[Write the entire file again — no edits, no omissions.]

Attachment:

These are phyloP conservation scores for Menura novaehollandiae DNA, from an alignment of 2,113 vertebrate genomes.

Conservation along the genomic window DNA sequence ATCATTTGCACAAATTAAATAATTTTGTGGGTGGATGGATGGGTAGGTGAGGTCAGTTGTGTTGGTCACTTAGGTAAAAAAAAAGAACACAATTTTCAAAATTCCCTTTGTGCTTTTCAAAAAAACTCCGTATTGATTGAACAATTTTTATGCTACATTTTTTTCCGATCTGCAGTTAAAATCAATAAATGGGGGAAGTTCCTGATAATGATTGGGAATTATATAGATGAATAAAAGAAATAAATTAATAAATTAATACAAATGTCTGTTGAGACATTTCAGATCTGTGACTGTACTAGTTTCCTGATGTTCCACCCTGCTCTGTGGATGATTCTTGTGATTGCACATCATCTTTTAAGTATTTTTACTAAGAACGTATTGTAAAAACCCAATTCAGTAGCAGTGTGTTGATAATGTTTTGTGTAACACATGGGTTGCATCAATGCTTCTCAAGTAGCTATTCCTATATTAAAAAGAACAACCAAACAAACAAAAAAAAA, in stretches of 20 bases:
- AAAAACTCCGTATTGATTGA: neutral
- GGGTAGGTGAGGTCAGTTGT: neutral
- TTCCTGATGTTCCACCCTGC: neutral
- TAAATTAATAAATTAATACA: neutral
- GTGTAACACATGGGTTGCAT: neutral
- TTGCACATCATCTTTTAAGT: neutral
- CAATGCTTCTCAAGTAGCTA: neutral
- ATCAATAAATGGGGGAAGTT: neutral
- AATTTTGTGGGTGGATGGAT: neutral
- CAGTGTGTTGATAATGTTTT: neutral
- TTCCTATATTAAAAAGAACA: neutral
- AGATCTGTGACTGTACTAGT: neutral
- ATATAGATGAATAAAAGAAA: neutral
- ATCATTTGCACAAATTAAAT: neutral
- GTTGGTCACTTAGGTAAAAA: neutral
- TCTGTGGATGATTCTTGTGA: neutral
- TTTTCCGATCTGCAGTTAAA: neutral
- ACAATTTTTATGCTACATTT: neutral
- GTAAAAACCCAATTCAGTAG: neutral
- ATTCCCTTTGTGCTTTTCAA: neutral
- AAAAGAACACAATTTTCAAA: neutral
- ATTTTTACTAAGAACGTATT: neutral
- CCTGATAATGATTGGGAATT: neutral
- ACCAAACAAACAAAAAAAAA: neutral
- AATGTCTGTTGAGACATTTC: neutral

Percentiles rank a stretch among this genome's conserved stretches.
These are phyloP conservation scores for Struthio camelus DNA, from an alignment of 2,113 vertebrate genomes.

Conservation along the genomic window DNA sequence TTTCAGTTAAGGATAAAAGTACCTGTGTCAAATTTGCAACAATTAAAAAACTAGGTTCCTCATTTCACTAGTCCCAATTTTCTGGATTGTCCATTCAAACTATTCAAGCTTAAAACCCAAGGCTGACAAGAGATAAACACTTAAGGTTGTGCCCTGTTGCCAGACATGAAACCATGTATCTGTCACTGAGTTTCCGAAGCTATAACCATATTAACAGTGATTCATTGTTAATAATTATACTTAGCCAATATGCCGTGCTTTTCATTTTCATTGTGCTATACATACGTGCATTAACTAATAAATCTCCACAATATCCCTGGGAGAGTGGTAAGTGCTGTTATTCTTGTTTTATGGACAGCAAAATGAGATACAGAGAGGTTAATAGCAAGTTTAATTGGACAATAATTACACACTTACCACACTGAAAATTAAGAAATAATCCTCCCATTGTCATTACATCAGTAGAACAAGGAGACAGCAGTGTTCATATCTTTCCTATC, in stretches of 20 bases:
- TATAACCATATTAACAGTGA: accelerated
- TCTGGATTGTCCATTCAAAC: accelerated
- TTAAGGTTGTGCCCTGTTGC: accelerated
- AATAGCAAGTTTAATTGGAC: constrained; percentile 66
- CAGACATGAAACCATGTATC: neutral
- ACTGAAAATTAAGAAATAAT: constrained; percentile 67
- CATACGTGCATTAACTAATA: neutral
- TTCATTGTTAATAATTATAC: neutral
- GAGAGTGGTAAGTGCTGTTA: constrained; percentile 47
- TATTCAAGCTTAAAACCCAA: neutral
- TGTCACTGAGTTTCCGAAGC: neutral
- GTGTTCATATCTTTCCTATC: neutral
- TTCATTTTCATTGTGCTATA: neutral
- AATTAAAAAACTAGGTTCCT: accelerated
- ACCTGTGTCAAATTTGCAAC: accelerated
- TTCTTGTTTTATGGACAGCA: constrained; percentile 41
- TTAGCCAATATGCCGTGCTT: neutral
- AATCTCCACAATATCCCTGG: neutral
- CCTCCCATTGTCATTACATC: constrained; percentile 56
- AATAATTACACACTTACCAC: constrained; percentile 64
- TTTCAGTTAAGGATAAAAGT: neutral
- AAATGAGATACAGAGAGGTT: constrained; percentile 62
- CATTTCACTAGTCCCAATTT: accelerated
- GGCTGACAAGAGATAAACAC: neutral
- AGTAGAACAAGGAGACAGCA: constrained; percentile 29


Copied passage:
These are phyloP conservation scores for Menura novaehollandiae DNA, from an alignment of 2,113 vertebrate genomes.

Conservation along the genomic window DNA sequence ATCATTTGCACAAATTAAATAATTTTGTGGGTGGATGGATGGGTAGGTGAGGTCAGTTGTGTTGGTCACTTAGGTAAAAAAAAAGAACACAATTTTCAAAATTCCCTTTGTGCTTTTCAAAAAAACTCCGTATTGATTGAACAATTTTTATGCTACATTTTTTTCCGATCTGCAGTTAAAATCAATAAATGGGGGAAGTTCCTGATAATGATTGGGAATTATATAGATGAATAAAAGAAATAAATTAATAAATTAATACAAATGTCTGTTGAGACATTTCAGATCTGTGACTGTACTAGTTTCCTGATGTTCCACCCTGCTCTGTGGATGATTCTTGTGATTGCACATCATCTTTTAAGTATTTTTACTAAGAACGTATTGTAAAAACCCAATTCAGTAGCAGTGTGTTGATAATGTTTTGTGTAACACATGGGTTGCATCAATGCTTCTCAAGTAGCTATTCCTATATTAAAAAGAACAACCAAACAAACAAAAAAAAA, in stretches of 20 bases:
- AAAAACTCCGTATTGATTGA: neutral
- GGGTAGGTGAGGTCAGTTGT: neutral
- TTCCTGATGTTCCACCCTGC: neutral
- TAAATTAATAAATTAATACA: neutral
- GTGTAACACATGGGTTGCAT: neutral
- TTGCACATCATCTTTTAAGT: neutral
- CAATGCTTCTCAAGTAGCTA: neutral
- ATCAATAAATGGGGGAAGTT: neutral
- AATTTTGTGGGTGGATGGAT: neutral
- CAGTGTGTTGATAATGTTTT: neutral
- TTCCTATATTAAAAAGAACA: neutral
- AGATCTGTGACTGTACTAGT: neutral
- ATATAGATGAATAAAAGAAA: neutral
- ATCATTTGCACAAATTAAAT: neutral
- GTTGGTCACTTAGGTAAAAA: neutral
- TCTGTGGATGATTCTTGTGA: neutral
- TTTTCCGATCTGCAGTTAAA: neutral
- ACAATTTTTATGCTACATTT: neutral
- GTAAAAACCCAATTCAGTAG: neutral
- ATTCCCTTTGTGCTTTTCAA: neutral
- AAAAGAACACAATTTTCAAA: neutral
- ATTTTTACTAAGAACGTATT: neutral
- CCTGATAATGATTGGGAATT: neutral
- ACCAAACAAACAAAAAAAAA: neutral
- AATGTCTGTTGAGACATTTC: neutral

Percentiles rank a stretch among this genome's conserved stretches.
These are phyloP conservation scores for Struthio camelus DNA, from an alignment of 2,113 vertebrate genomes.

Conservation along the genomic window DNA sequence TTTCAGTTAAGGATAAAAGTACCTGTGTCAAATTTGCAACAATTAAAAAACTAGGTTCCTCATTTCACTAGTCCCAATTTTCTGGATTGTCCATTCAAACTATTCAAGCTTAAAACCCAAGGCTGACAAGAGATAAACACTTAAGGTTGTGCCCTGTTGCCAGACATGAAACCATGTATCTGTCACTGAGTTTCCGAAGCTATAACCATATTAACAGTGATTCATTGTTAATAATTATACTTAGCCAATATGCCGTGCTTTTCATTTTCATTGTGCTATACATACGTGCATTAACTAATAAATCTCCACAATATCCCTGGGAGAGTGGTAAGTGCTGTTATTCTTGTTTTATGGACAGCAAAATGAGATACAGAGAGGTTAATAGCAAGTTTAATTGGACAATAATTACACACTTACCACACTGAAAATTAAGAAATAATCCTCCCATTGTCATTACATCAGTAGAACAAGGAGACAGCAGTGTTCATATCTTTCCTATC, in stretches of 20 bases:
- TATAACCATATTAACAGTGA: accelerated
- TCTGGATTGTCCATTCAAAC: accelerated
- TTAAGGTTGTGCCCTGTTGC: accelerated
- AATAGCAAGTTTAATTGGAC: constrained; percentile 66
- CAGACATGAAACCATGTATC: neutral
- ACTGAAAATTAAGAAATAAT: constrained; percentile 67
- CATACGTGCATTAACTAATA: neutral
- TTCATTGTTAATAATTATAC: neutral
- GAGAGTGGTAAGTGCTGTTA: constrained; percentile 47
- TATTCAAGCTTAAAACCCAA: neutral
- TGTCACTGAGTTTCCGAAGC: neutral
- GTGTTCATATCTTTCCTATC: neutral
- TTCATTTTCATTGTGCTATA: neutral
- AATTAAAAAACTAGGTTCCT: accelerated
- ACCTGTGTCAAATTTGCAAC: accelerated
- TTCTTGTTTTATGGACAGCA: constrained; percentile 41
- TTAGCCAATATGCCGTGCTT: neutral
- AATCTCCACAATATCCCTGG: neutral
- CCTCCCATTGTCATTACATC: constrained; percentile 56
- AATAATTACACACTTACCAC: constrained; percentile 64
- TTTCAGTTAAGGATAAAAGT: neutral
- AAATGAGATACAGAGAGGTT: constrained; percentile 62
- CATTTCACTAGTCCCAATTT: accelerated
- GGCTGACAAGAGATAAACAC: neutral
- AGTAGAACAAGGAGACAGCA: constrained; percentile 29